"Flat-shooting" calibers


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Shawnee
October 25, 2008, 09:39 AM
The term "flat-shooting caliber" gets tossed around all the time but what does it really mean to deer hunters?

Pick a caliber - .243, 6mm, .257 Roberts, .25/06, .260, .270, .280, 7x57, 7mm/08, 7mm Mag., .308, .30/06, .300 Win. Mag. - sight it in at 250yds. and guess what...

All of them will always be within 4" above or below the line of sight from 0 to 300yds., and the "flattest" of them will still spread to 3" above/below the line of sight from 0 to 300yds.

So from "worst" to "best" there is only 2" total vertical difference at 300yds. and just what does that 2" mean when shooting in the field at a 16" target ?

Said another way - if that vertical 2" against a 16" target makes the difference between a kill and a loss - somebody probably needs to quit hunting until they learn how to shoot because simply buying this or that caliber ain't gonna "git 'er done".

:cool:

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Art Eatman
October 25, 2008, 11:17 AM
One of the reasons I've always liked the Sierra reloading handbook is that it has the best set of trajectory tables in the appendices. So, browsing through, way back when, I found just what you described.

Aside from the magnums and the "slowlies" like the .30-30 or .38-55, I just figure that if you sight in for two inches high at 100 yards, you'll forever do as well as anybody with anything.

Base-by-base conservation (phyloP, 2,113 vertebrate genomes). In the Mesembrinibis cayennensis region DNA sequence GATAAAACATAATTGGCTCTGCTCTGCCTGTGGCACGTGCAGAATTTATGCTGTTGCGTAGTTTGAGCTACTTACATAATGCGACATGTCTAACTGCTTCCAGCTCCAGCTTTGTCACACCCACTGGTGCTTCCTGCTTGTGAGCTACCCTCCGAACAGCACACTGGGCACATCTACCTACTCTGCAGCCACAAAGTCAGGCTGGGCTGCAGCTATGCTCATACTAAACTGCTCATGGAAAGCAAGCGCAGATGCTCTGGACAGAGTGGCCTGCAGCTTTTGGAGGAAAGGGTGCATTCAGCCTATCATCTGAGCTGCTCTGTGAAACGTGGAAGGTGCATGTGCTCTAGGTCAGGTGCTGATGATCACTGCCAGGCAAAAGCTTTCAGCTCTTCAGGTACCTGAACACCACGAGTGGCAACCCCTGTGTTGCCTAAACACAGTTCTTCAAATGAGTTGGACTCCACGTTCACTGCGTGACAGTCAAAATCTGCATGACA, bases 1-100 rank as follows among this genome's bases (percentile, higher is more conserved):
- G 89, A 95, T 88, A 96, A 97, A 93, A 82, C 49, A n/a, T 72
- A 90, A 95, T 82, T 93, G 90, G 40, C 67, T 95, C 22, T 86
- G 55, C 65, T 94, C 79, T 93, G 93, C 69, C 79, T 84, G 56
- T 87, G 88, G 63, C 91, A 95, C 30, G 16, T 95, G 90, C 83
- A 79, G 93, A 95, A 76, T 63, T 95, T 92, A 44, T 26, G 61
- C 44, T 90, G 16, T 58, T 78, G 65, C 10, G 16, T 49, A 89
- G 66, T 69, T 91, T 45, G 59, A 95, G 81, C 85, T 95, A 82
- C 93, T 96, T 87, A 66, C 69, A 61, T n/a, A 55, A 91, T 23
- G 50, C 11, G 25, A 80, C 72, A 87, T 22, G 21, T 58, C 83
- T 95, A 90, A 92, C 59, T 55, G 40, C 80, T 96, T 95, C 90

Folks that want to regularly ruin Bambi out beyond 200 yards are minority players, and all they have to do is a little more practice than Alvin Average.

You get right down to it, I think shooters can pick more fly poop out of less pepper than most any other bunch.

Fun, though--as long as it's not taken seriously.

:), Art

R.W.Dale
October 25, 2008, 01:52 PM
adding to this, you get all this hyperbole over how cartridges such as 30-30 are only good to 150yds except with some new fangled $25 a box load that turns it into a 250yd gun. Especially with a 24" tube

In my book for the hunter who knows his trajectory an load rather well the 30-30 has always been a viable 200yd+ rifle. The bullets used xpand well at low speeds and you still have a much energy at 300yds a s a 357 magnum at the muzzle.

What these "flat shooters" really do is just gives the average Joe the ability to connect with 300yd targets without worrying about holdover or trajectory.

caribou
October 25, 2008, 02:45 PM
Flat shooting guns are popular with the Seal hunters around here.
A Seal on the ice that is newborn looks just like a 20 year old bull......and with a back ground of white, on ice, it is extreamly difficult to judge the range or size of your target....except if they lift their heads.....the head of adult Seals is about as big as your knee.
A flat shooting cartridge is a must in this situation.
Putting a bullet right through the brains is a must, as Seals laying on ice face their hole, for excape to the ocean below.
A bad hit or a miss, and they are gone in a flop.
Its about a 4inch X 4 inch target.

.243w and 22-250 are the two most all around popular "Flat shooting" cartridges there are here, tryed true and proven.

HM2PAC
October 26, 2008, 06:38 AM
Caribou wrote:

.243w and 22-250 are the two most all around popular "Flat shooting" cartridges there are here, tryed true and proven.

Boy, didn't you just make Shawnee's day.:cool: